The lazy little people cried out in their hunger to the manito, the spirit who watched all outdoors, to come and help them.
Both the mother and the wife urged Monedowa to be aware of the manito.
When the Indian saw the place he looked awed and muttered, “manito been here.”
The manito of the Indians taught them how to do many things.
The conqueror then asked to be led to the manito's lodge, the interior of which had never been seen.
He had no need of the yellow sands, and he feared the manito that was said to guard them.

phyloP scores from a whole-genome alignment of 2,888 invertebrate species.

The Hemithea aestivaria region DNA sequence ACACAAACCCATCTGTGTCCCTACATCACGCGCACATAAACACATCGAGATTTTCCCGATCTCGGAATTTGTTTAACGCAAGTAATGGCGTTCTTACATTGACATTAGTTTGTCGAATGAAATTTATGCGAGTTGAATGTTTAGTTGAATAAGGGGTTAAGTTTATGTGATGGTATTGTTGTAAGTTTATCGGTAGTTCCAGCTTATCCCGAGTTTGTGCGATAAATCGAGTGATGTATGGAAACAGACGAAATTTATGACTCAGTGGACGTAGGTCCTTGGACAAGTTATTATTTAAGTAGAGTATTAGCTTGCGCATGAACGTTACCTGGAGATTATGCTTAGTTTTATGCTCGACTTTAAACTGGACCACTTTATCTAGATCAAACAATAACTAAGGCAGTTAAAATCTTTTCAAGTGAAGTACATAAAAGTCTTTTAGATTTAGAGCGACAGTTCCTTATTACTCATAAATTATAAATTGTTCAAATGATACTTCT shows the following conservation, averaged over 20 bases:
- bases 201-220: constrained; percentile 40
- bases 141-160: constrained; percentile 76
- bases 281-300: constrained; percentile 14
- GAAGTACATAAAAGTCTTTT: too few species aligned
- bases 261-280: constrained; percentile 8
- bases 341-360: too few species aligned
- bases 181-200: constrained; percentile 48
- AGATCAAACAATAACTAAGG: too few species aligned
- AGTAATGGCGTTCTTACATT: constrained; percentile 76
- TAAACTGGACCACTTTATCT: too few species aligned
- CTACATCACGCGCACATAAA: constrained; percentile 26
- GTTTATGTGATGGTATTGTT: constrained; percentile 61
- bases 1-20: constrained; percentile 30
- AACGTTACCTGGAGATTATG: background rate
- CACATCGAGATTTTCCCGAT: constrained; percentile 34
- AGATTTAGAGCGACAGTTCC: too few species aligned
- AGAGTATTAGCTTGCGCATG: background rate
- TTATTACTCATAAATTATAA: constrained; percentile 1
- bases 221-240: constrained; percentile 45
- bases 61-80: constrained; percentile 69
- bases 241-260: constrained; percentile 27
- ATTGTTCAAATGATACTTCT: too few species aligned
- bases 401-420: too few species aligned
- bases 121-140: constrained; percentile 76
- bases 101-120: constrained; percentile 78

The manito appeared before the three animals, but they thought he was a hunter.
But a moon's journey from here, there lives a manito who has the shape of a giant.
To keep from harm those whom he loved, the manito had made the warriors into stone.
On the day named he flew upon a tall tree, overlooking the lodge, and took his stand there to observe the movement of the manito.
also manito, "spirit, deity, supernatural being," 1690s, from a word found throughout the Algonquian languages (cf. Delaware manutoow, Ojibwa manidoo), first in English from Unami Delaware /manet:u/.